I think that decision, which was made without notice at a June 7 School Board meeting chaired by my opponent Barbara Kanninen, is an attempt to deflect attention from the real crisis in Arlington Public Schools (APS)–namely, the minority student achievement gap.

Right now the gap between Black and White student countywide pass rates is 22.4 percentage points and growing. Likewise the gap between Hispanic and White student pass rates is 24.8 points.

Under performance of minority students is widespread in Northern Virginia, as is the attempt to hide it. For example, a recent article in the Fairfax County Times gushed over the rededication of Justice High in Falls Church, which was renamed last year to eradicate the memory of its former namesake, Confederate general J.E.B. Stuart. To hear the Times tell it, the renaming process was democratic, and everyone is happy with result. This is news to name change opponents who were bullied and outed as racists by their class mates.

As to whether changing the name of a school can bring about racial justice, even the Times agreed that the act was symbolic.

"A new name may not eliminate the achievement gap or solve other systemic issues in the U.S. education system, but the symbolic importance of honoring civil rights and education advocates like Marshall, Johns, and Mendez over a man whose legacy is rooted in the Confederacy and its defense of slavery should not be underestimated either, particularly for a school where more than 60 percent of its students are black or Hispanic."

The reference to former Black Supreme Court Justice Thurgood Marshall, civil rights leader Barbara Rose Johns, and World War II veteran Col. Louis G. Mendez Jr. stems from the tribute given to them at Justice High’s rededication ceremony. But their monikers appear nowhere in the name of the school. When all is said and done, Blacks and Hispanics have been denied even symbolic justice at Justice High.

According to Virginia Department of Education (VDOE) statistics, the Justice High achievement gap is 12.6 points for Blacks and 27.6 for Hispanics. In Fairfax County as a whole the achievement gap is 18.6 for Blacks and 23.6 for Hispanics. So much for real social justice as measured by differences in scholastic achievement.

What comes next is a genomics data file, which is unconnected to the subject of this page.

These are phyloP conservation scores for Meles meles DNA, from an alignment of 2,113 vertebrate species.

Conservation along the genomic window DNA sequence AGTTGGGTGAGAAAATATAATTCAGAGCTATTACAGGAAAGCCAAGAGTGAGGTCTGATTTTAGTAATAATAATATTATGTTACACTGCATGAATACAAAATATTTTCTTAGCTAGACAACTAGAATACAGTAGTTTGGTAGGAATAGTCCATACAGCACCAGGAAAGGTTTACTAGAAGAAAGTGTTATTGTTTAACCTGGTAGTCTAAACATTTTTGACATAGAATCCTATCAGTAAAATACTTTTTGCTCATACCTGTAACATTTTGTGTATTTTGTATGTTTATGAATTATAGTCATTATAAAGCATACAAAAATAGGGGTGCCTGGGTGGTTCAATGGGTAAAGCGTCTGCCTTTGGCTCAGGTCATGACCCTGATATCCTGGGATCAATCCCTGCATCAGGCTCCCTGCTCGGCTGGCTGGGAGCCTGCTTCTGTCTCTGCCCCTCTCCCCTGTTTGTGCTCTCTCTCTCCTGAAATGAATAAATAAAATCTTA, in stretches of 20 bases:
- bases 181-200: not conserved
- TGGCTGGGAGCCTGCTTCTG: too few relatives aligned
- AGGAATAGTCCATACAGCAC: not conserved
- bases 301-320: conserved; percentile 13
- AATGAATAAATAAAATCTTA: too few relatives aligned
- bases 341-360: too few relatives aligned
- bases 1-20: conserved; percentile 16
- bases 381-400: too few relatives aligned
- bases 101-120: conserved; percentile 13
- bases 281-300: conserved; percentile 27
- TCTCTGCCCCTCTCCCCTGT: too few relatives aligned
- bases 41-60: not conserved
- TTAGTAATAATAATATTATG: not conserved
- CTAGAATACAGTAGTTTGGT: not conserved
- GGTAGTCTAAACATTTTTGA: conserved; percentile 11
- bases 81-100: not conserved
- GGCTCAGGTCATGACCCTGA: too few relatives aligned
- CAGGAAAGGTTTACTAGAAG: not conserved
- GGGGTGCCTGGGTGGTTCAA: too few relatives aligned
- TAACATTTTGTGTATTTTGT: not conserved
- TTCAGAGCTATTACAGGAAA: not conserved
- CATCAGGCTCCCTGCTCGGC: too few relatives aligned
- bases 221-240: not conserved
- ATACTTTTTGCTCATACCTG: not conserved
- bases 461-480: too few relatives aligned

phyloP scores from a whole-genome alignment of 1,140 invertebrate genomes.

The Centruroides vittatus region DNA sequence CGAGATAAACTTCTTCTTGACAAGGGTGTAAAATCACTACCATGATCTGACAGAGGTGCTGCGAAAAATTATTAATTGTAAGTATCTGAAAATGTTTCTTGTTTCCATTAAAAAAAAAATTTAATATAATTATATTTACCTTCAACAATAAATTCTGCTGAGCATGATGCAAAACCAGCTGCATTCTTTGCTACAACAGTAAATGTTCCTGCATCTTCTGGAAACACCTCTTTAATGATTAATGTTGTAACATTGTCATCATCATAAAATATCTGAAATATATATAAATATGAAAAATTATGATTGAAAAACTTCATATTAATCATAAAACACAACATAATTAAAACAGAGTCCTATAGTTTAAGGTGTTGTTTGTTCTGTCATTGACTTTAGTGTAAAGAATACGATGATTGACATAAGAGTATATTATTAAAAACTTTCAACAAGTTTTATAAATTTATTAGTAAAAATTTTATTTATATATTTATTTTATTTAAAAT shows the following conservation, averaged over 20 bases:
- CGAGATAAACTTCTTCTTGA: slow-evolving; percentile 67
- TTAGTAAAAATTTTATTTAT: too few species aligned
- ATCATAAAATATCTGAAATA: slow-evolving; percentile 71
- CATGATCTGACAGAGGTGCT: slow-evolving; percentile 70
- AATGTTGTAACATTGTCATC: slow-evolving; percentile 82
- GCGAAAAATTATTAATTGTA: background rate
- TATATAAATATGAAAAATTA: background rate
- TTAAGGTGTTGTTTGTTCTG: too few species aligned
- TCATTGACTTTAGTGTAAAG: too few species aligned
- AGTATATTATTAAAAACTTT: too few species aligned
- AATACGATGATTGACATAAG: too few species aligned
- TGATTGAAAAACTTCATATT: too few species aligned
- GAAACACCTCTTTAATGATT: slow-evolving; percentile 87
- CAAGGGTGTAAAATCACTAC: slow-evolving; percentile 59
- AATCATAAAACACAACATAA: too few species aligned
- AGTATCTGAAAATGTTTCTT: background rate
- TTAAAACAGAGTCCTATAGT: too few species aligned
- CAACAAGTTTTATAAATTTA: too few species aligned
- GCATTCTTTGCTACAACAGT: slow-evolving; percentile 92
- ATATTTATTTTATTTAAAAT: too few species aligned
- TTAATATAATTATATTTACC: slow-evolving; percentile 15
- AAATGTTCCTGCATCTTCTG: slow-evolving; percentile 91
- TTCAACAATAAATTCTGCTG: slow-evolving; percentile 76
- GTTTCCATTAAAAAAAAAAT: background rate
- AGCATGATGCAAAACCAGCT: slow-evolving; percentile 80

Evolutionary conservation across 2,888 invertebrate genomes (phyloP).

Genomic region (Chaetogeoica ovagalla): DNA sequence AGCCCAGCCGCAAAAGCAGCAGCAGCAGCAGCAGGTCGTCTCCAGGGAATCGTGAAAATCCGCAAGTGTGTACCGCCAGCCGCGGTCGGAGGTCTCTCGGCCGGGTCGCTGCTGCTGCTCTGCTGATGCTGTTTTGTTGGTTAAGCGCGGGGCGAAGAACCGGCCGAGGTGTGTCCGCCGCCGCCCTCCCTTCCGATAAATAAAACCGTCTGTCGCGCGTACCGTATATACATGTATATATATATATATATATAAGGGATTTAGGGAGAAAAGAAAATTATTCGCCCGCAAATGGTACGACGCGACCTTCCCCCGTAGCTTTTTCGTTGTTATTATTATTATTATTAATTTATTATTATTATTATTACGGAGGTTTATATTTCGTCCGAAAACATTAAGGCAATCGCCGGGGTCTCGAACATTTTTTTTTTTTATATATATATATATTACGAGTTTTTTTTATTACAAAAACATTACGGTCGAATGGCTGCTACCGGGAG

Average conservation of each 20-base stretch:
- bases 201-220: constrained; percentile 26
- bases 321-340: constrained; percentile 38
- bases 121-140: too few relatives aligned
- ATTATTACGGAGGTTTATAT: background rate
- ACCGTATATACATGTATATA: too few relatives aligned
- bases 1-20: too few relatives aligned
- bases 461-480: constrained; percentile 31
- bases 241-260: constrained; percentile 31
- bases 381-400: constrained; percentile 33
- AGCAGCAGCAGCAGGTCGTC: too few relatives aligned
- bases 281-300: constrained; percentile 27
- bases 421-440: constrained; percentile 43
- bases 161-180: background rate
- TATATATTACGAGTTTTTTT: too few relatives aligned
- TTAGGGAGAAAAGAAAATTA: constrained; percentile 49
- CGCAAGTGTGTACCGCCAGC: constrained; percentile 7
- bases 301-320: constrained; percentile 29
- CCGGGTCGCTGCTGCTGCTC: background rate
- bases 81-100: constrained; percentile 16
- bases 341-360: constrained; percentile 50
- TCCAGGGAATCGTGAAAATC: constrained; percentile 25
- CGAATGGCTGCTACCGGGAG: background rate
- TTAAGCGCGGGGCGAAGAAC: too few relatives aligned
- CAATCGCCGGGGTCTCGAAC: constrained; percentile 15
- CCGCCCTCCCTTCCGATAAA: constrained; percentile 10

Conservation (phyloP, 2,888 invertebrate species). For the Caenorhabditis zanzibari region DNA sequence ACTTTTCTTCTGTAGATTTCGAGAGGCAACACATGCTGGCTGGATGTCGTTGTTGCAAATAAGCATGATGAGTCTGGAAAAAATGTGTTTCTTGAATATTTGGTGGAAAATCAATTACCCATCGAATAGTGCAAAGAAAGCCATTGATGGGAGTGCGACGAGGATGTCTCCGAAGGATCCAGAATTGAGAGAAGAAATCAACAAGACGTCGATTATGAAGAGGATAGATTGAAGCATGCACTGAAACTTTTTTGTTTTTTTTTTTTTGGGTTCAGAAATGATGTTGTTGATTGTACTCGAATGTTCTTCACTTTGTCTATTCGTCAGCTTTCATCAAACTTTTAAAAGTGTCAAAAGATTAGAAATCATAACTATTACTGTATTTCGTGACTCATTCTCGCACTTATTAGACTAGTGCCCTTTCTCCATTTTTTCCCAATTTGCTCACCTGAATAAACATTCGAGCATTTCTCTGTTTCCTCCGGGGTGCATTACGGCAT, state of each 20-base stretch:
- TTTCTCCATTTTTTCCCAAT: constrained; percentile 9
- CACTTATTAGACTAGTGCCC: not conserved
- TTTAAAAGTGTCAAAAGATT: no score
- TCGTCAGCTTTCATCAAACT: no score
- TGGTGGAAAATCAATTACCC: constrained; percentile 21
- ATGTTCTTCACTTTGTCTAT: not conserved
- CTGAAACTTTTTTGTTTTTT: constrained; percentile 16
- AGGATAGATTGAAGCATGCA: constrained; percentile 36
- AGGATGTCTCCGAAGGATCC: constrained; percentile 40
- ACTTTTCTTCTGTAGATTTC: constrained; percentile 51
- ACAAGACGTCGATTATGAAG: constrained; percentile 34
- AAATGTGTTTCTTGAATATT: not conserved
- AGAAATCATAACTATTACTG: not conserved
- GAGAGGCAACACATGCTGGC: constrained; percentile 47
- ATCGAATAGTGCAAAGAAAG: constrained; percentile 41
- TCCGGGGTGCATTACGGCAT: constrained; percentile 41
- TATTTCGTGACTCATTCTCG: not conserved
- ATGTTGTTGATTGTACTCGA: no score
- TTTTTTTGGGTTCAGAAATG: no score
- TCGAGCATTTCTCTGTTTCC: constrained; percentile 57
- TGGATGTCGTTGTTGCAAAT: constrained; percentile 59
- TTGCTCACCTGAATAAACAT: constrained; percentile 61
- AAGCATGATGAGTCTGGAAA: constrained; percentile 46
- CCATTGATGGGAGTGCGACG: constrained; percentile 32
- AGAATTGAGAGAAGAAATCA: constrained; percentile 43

If you’re concerned that APS like Fairfax County Public Schools is throwing a smoke screen over the problem, and you are looking for someone who will actually address the minority achievement gap, then look no further. I’m a 14-year Westover resident and civic activist–with a Ph.D. in Political Science and service as a Congressional Fellow. I also serve on the Arlington Transportation Commission.

If elected, I pledge to:

  • Preserve the name: Washington-Lee High School.
  • Reverse declining high school test scores.
  • Close the minority student achievement gap.
  • Constrain School Board spending.
  • Listen to the concerns of all taxpayers.
  • Build schools not trailers on time and on budget.
  • Mainstream special needs students.
  • End "teaching to the test".
  • Install efficient renewable energy in all public schools.
  • Promote school safety with a focus on violence prevention.

If you share my agenda, then:

  • Spread the word about my candidacy.
  • Volunteer to help.
  • Donate to my campaign.

If you’re interested in helping out, just shoot me an email or call or text. If you want to find out more about my campaign, visit my website.

Together we can make Arlington Public Schools provide all students with an honest education.

NVTA’s Funding Formula Is Biased

Comments at Northern Virginia Transportation Authority (NVTA) Meeting, May 10, 2018.

Although I’m a member of the Arlington County Transportation Commission, I am speaking only on my own behalf.

NVTA ranked 60 projects as a preliminary to awarding more than $1.2 billion under the FY 2018-2023 Six Year Program (SYP). NVTA ranked five Arlington projects as follows:

  • 1 Transportation Demand Management (TDM) project;
  • 2 Metrorail station improvement projects–one at Ballston and the other at Crystal City;